How one is supposed to keep and treat one’s brother and sister seems to be open to interpretation.

One can hope for a true change of heart of course, but with November elections on the horizon where pro-abortion Democrats stand to lose 11 seats to pro-life candidates, and the Catholic base Obama so effectively wooed in 2008 seems very disenchanted with their self-styled messiah, there is room for doubt. One thinks of Ovid’s gods who come to earth in different guises to mislead mortals.

On the other hand, for Ovid, Zapatero would not be a deity from the heavens, but a very worldly creature. Elected in 2004 and re-elected in 2008, Zapatero has worked aggressively to secularize Spain, particularly aiming to remove the Catholic traditions in the country.

In his first term, Zapatero introduced homosexual marriage and fast-track divorce. His proposed religious reform legislation that seeks to prohibit crucifixes and other religious symbols in public spaces also attempts to impose an «education for citizenship» in schools, meant to instill a secular socialist-inspired ideology in young people.

Last July, less than a month after visiting Benedict XVI in the Vatican, Zapatero’s government liberalized abortion up to 14 weeks and up to the 22nd week if there is a risk to the mother’s health or if the fetus has serious «anomalies.»

Spain decriminalized abortion in 1985 but the new law renders abortion a right. Last year, 110,000 abortions were performed in Spain in a population of 46 million. At this rate, we can expect Spain to follow Great Britain, whose extremely liberal abortion laws result in 189,000 deaths by abortion a year among a population of 60 million. They will have to work very hard however, to match the United States’ staggering number of 850,000 abortions each year.

In this light, it makes for an odd plot twist that Zapatero, agnostic secularist, is seeking to meet Pope Benedict for a third time. Benedict’s journey to Spain is a pilgrimage; he will visit the shrine of Santiago de Compostela and consecrate Antonio Gaudí’s last church, the Sagrada Familia in Barcelona. With this encounter, after June 2010 and Valencia in 2006, Zapatero will have seen Benedict more than any other European leader, including Italian Prime Minister Silvio Berlusconi, a professed Catholic and next door neighbor, who met Benedict in 2008 and then «bumped into» the Pope at the airport in 2009. German Chancellor Angela Merkel, who at least has a language and a World Cup soccer team in common with the Pope, has only seen him once in 2006. What is the irresistible attraction?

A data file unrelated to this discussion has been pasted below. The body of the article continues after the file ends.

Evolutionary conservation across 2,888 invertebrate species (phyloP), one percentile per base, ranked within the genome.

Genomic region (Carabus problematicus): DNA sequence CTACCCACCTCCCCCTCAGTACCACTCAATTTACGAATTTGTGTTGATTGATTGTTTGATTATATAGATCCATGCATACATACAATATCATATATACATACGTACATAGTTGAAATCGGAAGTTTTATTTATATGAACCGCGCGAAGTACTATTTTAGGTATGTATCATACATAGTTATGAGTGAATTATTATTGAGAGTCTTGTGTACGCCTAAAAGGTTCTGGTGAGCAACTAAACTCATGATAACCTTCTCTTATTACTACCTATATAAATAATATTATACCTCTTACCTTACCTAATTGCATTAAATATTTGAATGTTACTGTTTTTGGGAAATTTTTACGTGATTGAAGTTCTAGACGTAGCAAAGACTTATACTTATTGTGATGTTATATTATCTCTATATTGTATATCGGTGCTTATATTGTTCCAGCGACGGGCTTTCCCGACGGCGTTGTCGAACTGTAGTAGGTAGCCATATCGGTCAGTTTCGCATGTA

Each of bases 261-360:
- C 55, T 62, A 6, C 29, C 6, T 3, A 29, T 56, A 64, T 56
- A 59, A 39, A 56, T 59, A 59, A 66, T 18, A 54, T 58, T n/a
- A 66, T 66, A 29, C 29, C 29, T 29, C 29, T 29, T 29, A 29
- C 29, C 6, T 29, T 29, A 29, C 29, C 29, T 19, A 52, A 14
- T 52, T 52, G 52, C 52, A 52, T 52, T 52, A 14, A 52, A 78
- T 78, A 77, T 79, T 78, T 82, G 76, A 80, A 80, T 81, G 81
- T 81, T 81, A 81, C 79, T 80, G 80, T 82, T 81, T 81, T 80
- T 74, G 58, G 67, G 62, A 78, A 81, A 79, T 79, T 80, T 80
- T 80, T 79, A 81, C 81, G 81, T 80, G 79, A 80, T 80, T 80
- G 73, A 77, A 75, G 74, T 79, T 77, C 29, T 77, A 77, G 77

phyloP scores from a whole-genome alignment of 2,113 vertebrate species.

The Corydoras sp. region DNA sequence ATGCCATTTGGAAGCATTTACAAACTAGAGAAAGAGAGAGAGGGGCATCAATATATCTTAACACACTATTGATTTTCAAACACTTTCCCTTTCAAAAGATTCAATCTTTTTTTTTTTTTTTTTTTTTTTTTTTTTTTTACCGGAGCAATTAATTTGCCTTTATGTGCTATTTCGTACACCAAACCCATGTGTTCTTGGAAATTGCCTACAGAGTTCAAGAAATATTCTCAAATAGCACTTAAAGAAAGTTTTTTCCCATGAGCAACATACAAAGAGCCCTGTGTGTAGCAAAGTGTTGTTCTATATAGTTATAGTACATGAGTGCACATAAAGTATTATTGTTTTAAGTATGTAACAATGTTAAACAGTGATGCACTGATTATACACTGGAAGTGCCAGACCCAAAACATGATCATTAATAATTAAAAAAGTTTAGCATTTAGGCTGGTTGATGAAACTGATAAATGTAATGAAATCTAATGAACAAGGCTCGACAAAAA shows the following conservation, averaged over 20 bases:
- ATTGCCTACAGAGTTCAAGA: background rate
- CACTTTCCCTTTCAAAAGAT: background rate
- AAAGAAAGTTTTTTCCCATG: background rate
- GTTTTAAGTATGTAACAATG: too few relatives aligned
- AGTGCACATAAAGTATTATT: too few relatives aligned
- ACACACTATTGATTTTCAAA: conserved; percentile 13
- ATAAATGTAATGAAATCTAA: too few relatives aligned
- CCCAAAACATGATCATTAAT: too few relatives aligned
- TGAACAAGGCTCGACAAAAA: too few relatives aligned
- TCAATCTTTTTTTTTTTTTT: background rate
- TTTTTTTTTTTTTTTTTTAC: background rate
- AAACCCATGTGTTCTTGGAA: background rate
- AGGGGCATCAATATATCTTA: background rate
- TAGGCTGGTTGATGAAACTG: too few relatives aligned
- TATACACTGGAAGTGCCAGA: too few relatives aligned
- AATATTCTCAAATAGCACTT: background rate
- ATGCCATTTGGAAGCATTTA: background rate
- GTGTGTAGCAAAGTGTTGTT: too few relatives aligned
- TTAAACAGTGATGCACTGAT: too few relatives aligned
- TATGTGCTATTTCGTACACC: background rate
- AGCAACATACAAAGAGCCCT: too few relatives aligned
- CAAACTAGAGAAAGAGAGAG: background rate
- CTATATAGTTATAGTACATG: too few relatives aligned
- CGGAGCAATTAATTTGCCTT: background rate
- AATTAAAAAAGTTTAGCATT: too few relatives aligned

With many bishops and Catholics up in arms over his laws, a 20% unemployment rate and the European Union tut-tutting over his finances, could it be, irony of ironies, that Zapatero is turning to Benedict to look for some good press? Benedict triumphed in Great Britain, where the secular media did everything in their power to stir up storms and scuttle the barque of Peter. The Holy Father sailed across the Channel and around Britain claiming more spiritual victories than the long-lost Spanish armada.

Would Ovid perhaps liken this strange politician to the Minotaur, part human and part bull? Seeking out Benedict while stamping out religious liberty, standing at the Church of the Holy Family, while advocating abortion and legalizing gay marriage — makes for quite the Chimera.

Ovid’s charming tales of change are rooted in the desires and weaknesses of man. Centuries later, Christians will also delight in his stories; they are even incorporated into the bronze portals of St. Peter’s Basilica. But Christians have always been open to change, to being transformed through the love of Jesus Christ. Leaving behind myths and legends, Christians search for the true meaning of metamorphosis in Truth.

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eth Lev teaches Christian art and architecture at Duquesne University’s Italian campus and University of St. Thomas’ Catholic studies program. She can be reached at lizlev@zenit.org